Many think the artificial-intelligence revolution will be at least as big and transformative as the Industrial Revolution – and certainly faster. But geopolitical rivalries mean that governments are unlikely to agree on how to maximize AI’s benefits and limit its potential harms.
In this Big Picture, Eric Schmidt, a former CEO of Google/Alphabet and Chair of the US National Security Commission on Artificial Intelligence, argues that democracies must come together to maintain AI leadership in the face of China’s increasingly authoritarian challenge. But while regions and countries will differ in their attitudes and visions regarding AI, notes Kai-Fu Lee of Sinovation Ventures, they must try to work together to reach practical solutions.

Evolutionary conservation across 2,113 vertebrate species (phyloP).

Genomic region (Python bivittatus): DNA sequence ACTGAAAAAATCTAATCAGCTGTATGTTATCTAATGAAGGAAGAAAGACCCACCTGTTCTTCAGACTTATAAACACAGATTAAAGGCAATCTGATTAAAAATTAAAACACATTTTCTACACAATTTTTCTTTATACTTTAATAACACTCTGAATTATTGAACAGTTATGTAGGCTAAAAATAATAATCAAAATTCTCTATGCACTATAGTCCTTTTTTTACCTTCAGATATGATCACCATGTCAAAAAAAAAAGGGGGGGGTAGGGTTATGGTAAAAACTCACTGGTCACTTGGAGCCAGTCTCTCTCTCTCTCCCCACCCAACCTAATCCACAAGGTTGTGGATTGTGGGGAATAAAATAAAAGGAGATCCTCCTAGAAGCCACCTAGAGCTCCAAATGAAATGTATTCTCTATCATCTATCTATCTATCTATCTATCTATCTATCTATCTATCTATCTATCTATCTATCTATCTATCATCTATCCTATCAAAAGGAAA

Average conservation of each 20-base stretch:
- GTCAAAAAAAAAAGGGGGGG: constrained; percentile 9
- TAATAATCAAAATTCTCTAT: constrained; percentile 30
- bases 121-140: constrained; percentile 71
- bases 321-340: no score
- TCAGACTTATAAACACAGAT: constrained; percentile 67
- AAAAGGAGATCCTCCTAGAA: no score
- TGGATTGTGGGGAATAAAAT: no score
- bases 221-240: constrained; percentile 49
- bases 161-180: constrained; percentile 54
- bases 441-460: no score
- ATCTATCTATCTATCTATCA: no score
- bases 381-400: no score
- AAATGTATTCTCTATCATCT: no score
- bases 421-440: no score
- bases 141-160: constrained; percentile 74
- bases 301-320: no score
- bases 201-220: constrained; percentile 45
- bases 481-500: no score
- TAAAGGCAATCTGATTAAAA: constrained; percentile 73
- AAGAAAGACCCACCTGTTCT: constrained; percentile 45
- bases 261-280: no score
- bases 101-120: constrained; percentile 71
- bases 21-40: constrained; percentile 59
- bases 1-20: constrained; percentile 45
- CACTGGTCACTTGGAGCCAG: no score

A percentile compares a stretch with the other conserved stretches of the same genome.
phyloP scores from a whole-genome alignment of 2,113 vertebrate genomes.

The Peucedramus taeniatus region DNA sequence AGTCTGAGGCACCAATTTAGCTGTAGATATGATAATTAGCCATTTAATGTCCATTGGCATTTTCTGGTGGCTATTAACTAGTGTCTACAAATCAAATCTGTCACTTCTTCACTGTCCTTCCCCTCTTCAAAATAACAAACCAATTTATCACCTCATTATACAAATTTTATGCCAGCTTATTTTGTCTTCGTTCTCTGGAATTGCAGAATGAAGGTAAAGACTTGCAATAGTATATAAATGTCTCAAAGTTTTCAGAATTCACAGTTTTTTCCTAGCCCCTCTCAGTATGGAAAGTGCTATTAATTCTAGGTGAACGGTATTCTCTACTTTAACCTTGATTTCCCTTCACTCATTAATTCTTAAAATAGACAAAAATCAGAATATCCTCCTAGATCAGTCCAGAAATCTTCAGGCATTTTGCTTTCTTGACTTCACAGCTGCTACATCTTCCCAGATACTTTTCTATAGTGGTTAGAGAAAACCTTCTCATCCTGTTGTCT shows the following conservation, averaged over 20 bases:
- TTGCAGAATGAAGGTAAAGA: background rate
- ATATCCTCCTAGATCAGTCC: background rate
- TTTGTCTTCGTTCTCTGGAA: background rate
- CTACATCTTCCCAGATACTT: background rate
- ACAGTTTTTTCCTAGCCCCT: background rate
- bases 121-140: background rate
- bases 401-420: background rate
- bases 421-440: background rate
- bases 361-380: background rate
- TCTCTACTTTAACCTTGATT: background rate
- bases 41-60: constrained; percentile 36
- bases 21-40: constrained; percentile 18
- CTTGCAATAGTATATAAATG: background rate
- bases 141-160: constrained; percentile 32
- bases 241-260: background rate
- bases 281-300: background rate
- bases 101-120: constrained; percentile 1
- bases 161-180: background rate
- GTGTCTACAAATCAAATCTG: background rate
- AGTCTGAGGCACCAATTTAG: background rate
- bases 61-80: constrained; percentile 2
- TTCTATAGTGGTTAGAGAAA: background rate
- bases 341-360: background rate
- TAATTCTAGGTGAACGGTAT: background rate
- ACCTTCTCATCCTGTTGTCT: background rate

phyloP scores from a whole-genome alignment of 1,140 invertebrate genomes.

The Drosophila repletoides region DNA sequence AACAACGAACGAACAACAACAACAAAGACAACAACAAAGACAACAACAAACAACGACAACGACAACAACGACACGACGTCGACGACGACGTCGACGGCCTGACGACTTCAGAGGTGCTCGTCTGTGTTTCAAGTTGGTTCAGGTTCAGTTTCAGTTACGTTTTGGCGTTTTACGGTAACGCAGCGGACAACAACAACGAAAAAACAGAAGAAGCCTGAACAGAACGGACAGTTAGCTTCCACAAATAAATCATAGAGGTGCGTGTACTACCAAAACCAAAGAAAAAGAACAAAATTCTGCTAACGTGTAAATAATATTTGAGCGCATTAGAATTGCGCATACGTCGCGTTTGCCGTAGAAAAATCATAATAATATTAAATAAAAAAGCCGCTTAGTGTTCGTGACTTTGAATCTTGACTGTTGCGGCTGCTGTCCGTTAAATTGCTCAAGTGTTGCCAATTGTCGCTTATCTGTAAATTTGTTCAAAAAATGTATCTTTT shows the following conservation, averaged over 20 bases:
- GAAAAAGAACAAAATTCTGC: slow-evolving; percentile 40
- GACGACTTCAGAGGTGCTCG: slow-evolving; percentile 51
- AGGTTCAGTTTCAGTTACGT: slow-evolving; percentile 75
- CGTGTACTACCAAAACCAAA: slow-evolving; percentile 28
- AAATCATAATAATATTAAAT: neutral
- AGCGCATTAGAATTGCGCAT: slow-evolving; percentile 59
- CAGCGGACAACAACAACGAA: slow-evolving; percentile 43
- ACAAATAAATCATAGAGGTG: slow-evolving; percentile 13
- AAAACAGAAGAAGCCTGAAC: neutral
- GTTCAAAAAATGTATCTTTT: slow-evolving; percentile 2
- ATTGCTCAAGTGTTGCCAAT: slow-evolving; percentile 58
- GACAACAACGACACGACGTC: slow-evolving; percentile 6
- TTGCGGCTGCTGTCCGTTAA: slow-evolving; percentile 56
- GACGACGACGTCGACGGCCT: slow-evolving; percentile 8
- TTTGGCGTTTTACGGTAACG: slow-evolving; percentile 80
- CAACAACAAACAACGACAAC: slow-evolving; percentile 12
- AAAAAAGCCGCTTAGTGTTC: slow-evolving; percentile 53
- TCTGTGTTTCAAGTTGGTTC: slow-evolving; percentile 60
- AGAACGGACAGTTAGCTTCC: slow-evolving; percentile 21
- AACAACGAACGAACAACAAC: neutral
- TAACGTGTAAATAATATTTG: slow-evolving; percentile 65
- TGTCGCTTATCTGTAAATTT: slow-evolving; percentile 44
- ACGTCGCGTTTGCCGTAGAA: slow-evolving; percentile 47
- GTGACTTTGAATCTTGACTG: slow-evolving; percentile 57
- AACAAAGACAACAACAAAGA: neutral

Frank-Jürgen Richter of Horasis emphasizes that ensuring increased adoption and balanced implementation of AI technology will also be crucial to emerging markets’ long-term economic growth and development. But Stan Matwin of Dalhousie University thinks that further advances in AI, while inevitable, will not necessarily be linear, and dispels three common misconceptions about its potential.
Then there is the question of implementation and regulation. Aida Ponce Del Castillo of the European Trade Union Institute argues that the European Commission’s proposed regulation of AI fails to protect citizens’ and workers’ rights adequately. But Stefaan G. Verhulst and Mona Sloane of New York University suggest that solutions may emerge from below, showing how cities are serving as policy laboratories for innovative AI governance.